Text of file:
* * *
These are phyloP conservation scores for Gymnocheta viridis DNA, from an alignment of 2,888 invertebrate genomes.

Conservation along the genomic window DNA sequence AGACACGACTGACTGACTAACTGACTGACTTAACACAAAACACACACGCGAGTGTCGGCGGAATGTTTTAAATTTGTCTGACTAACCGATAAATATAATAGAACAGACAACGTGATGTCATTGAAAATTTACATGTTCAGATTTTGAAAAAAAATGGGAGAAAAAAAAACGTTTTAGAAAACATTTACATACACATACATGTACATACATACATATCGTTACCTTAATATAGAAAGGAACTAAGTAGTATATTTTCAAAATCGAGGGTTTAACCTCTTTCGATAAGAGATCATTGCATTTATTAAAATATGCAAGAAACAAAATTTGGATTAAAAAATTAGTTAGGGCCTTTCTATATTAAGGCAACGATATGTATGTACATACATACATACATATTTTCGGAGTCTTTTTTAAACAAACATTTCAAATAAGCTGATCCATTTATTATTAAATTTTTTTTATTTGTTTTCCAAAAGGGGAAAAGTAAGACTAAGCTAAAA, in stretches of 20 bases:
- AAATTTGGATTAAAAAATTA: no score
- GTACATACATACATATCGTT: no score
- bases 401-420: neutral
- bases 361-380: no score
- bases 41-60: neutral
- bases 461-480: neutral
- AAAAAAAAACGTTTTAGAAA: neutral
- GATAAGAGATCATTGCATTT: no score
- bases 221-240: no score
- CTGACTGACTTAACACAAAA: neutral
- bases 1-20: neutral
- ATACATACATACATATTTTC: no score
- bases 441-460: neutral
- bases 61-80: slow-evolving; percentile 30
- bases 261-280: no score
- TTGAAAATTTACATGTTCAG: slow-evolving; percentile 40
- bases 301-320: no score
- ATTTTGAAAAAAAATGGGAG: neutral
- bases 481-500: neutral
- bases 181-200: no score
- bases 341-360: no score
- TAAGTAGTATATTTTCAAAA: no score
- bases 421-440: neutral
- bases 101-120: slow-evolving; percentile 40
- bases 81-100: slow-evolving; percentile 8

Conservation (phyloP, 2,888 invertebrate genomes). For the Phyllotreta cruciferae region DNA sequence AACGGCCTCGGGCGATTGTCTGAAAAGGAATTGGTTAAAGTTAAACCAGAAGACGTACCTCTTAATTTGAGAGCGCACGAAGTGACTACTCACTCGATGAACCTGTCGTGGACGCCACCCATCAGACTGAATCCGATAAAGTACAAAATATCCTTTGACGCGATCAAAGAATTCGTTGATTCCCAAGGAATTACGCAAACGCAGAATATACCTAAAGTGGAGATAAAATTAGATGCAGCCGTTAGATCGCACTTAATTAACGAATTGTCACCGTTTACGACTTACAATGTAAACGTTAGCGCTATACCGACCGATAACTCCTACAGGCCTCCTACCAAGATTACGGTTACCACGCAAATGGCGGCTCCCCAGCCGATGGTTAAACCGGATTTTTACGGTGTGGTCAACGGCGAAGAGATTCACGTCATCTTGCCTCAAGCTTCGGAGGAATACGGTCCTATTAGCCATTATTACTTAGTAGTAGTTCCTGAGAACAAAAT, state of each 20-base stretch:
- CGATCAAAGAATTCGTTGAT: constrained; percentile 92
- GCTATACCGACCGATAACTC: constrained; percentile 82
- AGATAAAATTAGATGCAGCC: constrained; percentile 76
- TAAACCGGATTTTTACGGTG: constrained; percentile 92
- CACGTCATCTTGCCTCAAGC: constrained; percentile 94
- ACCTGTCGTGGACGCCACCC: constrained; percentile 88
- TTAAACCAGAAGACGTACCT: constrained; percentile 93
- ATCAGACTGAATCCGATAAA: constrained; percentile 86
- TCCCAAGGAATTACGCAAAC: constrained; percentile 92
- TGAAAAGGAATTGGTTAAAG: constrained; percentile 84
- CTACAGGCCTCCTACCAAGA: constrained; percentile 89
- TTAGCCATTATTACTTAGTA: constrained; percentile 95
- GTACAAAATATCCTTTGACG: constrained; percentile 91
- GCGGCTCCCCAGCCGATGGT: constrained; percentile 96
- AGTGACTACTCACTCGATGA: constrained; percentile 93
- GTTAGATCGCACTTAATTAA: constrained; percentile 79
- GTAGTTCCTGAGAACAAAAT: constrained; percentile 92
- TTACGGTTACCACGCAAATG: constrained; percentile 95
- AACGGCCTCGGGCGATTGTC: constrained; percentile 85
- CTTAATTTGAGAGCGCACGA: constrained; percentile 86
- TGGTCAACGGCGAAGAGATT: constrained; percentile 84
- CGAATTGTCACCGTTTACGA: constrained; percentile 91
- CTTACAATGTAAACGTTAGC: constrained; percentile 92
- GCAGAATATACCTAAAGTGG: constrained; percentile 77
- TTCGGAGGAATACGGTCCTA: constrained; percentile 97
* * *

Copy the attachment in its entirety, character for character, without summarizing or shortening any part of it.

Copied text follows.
These are phyloP conservation scores for Gymnocheta viridis DNA, from an alignment of 2,888 invertebrate genomes.

Conservation along the genomic window DNA sequence AGACACGACTGACTGACTAACTGACTGACTTAACACAAAACACACACGCGAGTGTCGGCGGAATGTTTTAAATTTGTCTGACTAACCGATAAATATAATAGAACAGACAACGTGATGTCATTGAAAATTTACATGTTCAGATTTTGAAAAAAAATGGGAGAAAAAAAAACGTTTTAGAAAACATTTACATACACATACATGTACATACATACATATCGTTACCTTAATATAGAAAGGAACTAAGTAGTATATTTTCAAAATCGAGGGTTTAACCTCTTTCGATAAGAGATCATTGCATTTATTAAAATATGCAAGAAACAAAATTTGGATTAAAAAATTAGTTAGGGCCTTTCTATATTAAGGCAACGATATGTATGTACATACATACATACATATTTTCGGAGTCTTTTTTAAACAAACATTTCAAATAAGCTGATCCATTTATTATTAAATTTTTTTTATTTGTTTTCCAAAAGGGGAAAAGTAAGACTAAGCTAAAA, in stretches of 20 bases:
- AAATTTGGATTAAAAAATTA: no score
- GTACATACATACATATCGTT: no score
- bases 401-420: neutral
- bases 361-380: no score
- bases 41-60: neutral
- bases 461-480: neutral
- AAAAAAAAACGTTTTAGAAA: neutral
- GATAAGAGATCATTGCATTT: no score
- bases 221-240: no score
- CTGACTGACTTAACACAAAA: neutral
- bases 1-20: neutral
- ATACATACATACATATTTTC: no score
- bases 441-460: neutral
- bases 61-80: slow-evolving; percentile 30
- bases 261-280: no score
- TTGAAAATTTACATGTTCAG: slow-evolving; percentile 40
- bases 301-320: no score
- ATTTTGAAAAAAAATGGGAG: neutral
- bases 481-500: neutral
- bases 181-200: no score
- bases 341-360: no score
- TAAGTAGTATATTTTCAAAA: no score
- bases 421-440: neutral
- bases 101-120: slow-evolving; percentile 40
- bases 81-100: slow-evolving; percentile 8

Conservation (phyloP, 2,888 invertebrate genomes). For the Phyllotreta cruciferae region DNA sequence AACGGCCTCGGGCGATTGTCTGAAAAGGAATTGGTTAAAGTTAAACCAGAAGACGTACCTCTTAATTTGAGAGCGCACGAAGTGACTACTCACTCGATGAACCTGTCGTGGACGCCACCCATCAGACTGAATCCGATAAAGTACAAAATATCCTTTGACGCGATCAAAGAATTCGTTGATTCCCAAGGAATTACGCAAACGCAGAATATACCTAAAGTGGAGATAAAATTAGATGCAGCCGTTAGATCGCACTTAATTAACGAATTGTCACCGTTTACGACTTACAATGTAAACGTTAGCGCTATACCGACCGATAACTCCTACAGGCCTCCTACCAAGATTACGGTTACCACGCAAATGGCGGCTCCCCAGCCGATGGTTAAACCGGATTTTTACGGTGTGGTCAACGGCGAAGAGATTCACGTCATCTTGCCTCAAGCTTCGGAGGAATACGGTCCTATTAGCCATTATTACTTAGTAGTAGTTCCTGAGAACAAAAT, state of each 20-base stretch:
- CGATCAAAGAATTCGTTGAT: constrained; percentile 92
- GCTATACCGACCGATAACTC: constrained; percentile 82
- AGATAAAATTAGATGCAGCC: constrained; percentile 76
- TAAACCGGATTTTTACGGTG: constrained; percentile 92
- CACGTCATCTTGCCTCAAGC: constrained; percentile 94
- ACCTGTCGTGGACGCCACCC: constrained; percentile 88
- TTAAACCAGAAGACGTACCT: constrained; percentile 93
- ATCAGACTGAATCCGATAAA: constrained; percentile 86
- TCCCAAGGAATTACGCAAAC: constrained; percentile 92
- TGAAAAGGAATTGGTTAAAG: constrained; percentile 84
- CTACAGGCCTCCTACCAAGA: constrained; percentile 89
- TTAGCCATTATTACTTAGTA: constrained; percentile 95
- GTACAAAATATCCTTTGACG: constrained; percentile 91
- GCGGCTCCCCAGCCGATGGT: constrained; percentile 96
- AGTGACTACTCACTCGATGA: constrained; percentile 93
- GTTAGATCGCACTTAATTAA: constrained; percentile 79
- GTAGTTCCTGAGAACAAAAT: constrained; percentile 92
- TTACGGTTACCACGCAAATG: constrained; percentile 95
- AACGGCCTCGGGCGATTGTC: constrained; percentile 85
- CTTAATTTGAGAGCGCACGA: constrained; percentile 86
- TGGTCAACGGCGAAGAGATT: constrained; percentile 84
- CGAATTGTCACCGTTTACGA: constrained; percentile 91
- CTTACAATGTAAACGTTAGC: constrained; percentile 92
- GCAGAATATACCTAAAGTGG: constrained; percentile 77
- TTCGGAGGAATACGGTCCTA: constrained; percentile 97